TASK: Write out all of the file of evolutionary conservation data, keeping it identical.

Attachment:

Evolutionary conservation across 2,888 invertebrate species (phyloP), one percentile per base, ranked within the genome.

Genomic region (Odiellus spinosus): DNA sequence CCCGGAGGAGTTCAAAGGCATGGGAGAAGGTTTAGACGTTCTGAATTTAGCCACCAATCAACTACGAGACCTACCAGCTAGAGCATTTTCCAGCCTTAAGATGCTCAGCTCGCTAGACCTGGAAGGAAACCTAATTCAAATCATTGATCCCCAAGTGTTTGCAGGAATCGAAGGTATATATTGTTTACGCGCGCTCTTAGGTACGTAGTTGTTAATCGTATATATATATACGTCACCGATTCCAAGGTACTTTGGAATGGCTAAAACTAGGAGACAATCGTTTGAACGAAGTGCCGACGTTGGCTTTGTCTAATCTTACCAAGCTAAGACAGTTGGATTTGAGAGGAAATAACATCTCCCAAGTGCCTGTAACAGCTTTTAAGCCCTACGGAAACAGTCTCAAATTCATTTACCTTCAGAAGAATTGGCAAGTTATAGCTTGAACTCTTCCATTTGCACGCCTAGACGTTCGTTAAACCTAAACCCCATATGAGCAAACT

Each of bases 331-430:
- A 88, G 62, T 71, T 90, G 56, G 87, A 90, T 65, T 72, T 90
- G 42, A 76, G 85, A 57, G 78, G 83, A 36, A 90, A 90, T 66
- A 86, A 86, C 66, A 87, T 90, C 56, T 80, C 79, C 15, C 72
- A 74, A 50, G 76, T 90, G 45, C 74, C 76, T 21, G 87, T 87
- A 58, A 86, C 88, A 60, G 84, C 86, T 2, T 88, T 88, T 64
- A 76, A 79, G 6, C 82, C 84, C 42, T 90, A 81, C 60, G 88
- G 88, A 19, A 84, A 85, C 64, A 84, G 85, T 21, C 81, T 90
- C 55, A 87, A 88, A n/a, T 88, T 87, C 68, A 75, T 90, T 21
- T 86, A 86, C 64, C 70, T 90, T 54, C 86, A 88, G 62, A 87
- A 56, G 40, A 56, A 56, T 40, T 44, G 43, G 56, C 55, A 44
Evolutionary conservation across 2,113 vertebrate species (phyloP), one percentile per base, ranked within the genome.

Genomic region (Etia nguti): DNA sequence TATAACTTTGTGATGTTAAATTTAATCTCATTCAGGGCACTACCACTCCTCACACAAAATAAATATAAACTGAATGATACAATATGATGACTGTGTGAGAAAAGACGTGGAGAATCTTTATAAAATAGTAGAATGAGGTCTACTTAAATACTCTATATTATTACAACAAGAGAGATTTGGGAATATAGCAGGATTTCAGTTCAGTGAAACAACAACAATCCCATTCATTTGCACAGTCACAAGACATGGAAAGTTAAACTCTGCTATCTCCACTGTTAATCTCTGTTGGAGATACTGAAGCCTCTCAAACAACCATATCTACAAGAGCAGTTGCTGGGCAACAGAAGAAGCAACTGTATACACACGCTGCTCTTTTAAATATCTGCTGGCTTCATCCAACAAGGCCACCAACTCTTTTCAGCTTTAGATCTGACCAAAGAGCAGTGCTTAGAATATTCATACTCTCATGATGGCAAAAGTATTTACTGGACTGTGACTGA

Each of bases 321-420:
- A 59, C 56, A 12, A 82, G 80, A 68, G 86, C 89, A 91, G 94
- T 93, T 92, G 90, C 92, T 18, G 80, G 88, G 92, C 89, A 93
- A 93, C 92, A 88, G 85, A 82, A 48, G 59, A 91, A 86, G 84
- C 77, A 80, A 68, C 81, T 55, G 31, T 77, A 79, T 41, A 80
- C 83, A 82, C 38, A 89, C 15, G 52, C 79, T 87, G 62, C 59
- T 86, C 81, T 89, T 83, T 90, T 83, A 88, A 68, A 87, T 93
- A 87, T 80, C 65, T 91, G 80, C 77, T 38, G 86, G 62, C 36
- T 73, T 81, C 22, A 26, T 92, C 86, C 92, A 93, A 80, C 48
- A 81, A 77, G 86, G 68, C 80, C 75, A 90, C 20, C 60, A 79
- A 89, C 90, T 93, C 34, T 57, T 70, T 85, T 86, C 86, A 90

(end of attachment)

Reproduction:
Evolutionary conservation across 2,888 invertebrate species (phyloP), one percentile per base, ranked within the genome.

Genomic region (Odiellus spinosus): DNA sequence CCCGGAGGAGTTCAAAGGCATGGGAGAAGGTTTAGACGTTCTGAATTTAGCCACCAATCAACTACGAGACCTACCAGCTAGAGCATTTTCCAGCCTTAAGATGCTCAGCTCGCTAGACCTGGAAGGAAACCTAATTCAAATCATTGATCCCCAAGTGTTTGCAGGAATCGAAGGTATATATTGTTTACGCGCGCTCTTAGGTACGTAGTTGTTAATCGTATATATATATACGTCACCGATTCCAAGGTACTTTGGAATGGCTAAAACTAGGAGACAATCGTTTGAACGAAGTGCCGACGTTGGCTTTGTCTAATCTTACCAAGCTAAGACAGTTGGATTTGAGAGGAAATAACATCTCCCAAGTGCCTGTAACAGCTTTTAAGCCCTACGGAAACAGTCTCAAATTCATTTACCTTCAGAAGAATTGGCAAGTTATAGCTTGAACTCTTCCATTTGCACGCCTAGACGTTCGTTAAACCTAAACCCCATATGAGCAAACT

Each of bases 331-430:
- A 88, G 62, T 71, T 90, G 56, G 87, A 90, T 65, T 72, T 90
- G 42, A 76, G 85, A 57, G 78, G 83, A 36, A 90, A 90, T 66
- A 86, A 86, C 66, A 87, T 90, C 56, T 80, C 79, C 15, C 72
- A 74, A 50, G 76, T 90, G 45, C 74, C 76, T 21, G 87, T 87
- A 58, A 86, C 88, A 60, G 84, C 86, T 2, T 88, T 88, T 64
- A 76, A 79, G 6, C 82, C 84, C 42, T 90, A 81, C 60, G 88
- G 88, A 19, A 84, A 85, C 64, A 84, G 85, T 21, C 81, T 90
- C 55, A 87, A 88, A n/a, T 88, T 87, C 68, A 75, T 90, T 21
- T 86, A 86, C 64, C 70, T 90, T 54, C 86, A 88, G 62, A 87
- A 56, G 40, A 56, A 56, T 40, T 44, G 43, G 56, C 55, A 44
Evolutionary conservation across 2,113 vertebrate species (phyloP), one percentile per base, ranked within the genome.

Genomic region (Etia nguti): DNA sequence TATAACTTTGTGATGTTAAATTTAATCTCATTCAGGGCACTACCACTCCTCACACAAAATAAATATAAACTGAATGATACAATATGATGACTGTGTGAGAAAAGACGTGGAGAATCTTTATAAAATAGTAGAATGAGGTCTACTTAAATACTCTATATTATTACAACAAGAGAGATTTGGGAATATAGCAGGATTTCAGTTCAGTGAAACAACAACAATCCCATTCATTTGCACAGTCACAAGACATGGAAAGTTAAACTCTGCTATCTCCACTGTTAATCTCTGTTGGAGATACTGAAGCCTCTCAAACAACCATATCTACAAGAGCAGTTGCTGGGCAACAGAAGAAGCAACTGTATACACACGCTGCTCTTTTAAATATCTGCTGGCTTCATCCAACAAGGCCACCAACTCTTTTCAGCTTTAGATCTGACCAAAGAGCAGTGCTTAGAATATTCATACTCTCATGATGGCAAAAGTATTTACTGGACTGTGACTGA

Each of bases 321-420:
- A 59, C 56, A 12, A 82, G 80, A 68, G 86, C 89, A 91, G 94
- T 93, T 92, G 90, C 92, T 18, G 80, G 88, G 92, C 89, A 93
- A 93, C 92, A 88, G 85, A 82, A 48, G 59, A 91, A 86, G 84
- C 77, A 80, A 68, C 81, T 55, G 31, T 77, A 79, T 41, A 80
- C 83, A 82, C 38, A 89, C 15, G 52, C 79, T 87, G 62, C 59
- T 86, C 81, T 89, T 83, T 90, T 83, A 88, A 68, A 87, T 93
- A 87, T 80, C 65, T 91, G 80, C 77, T 38, G 86, G 62, C 36
- T 73, T 81, C 22, A 26, T 92, C 86, C 92, A 93, A 80, C 48
- A 81, A 77, G 86, G 68, C 80, C 75, A 90, C 20, C 60, A 79
- A 89, C 90, T 93, C 34, T 57, T 70, T 85, T 86, C 86, A 90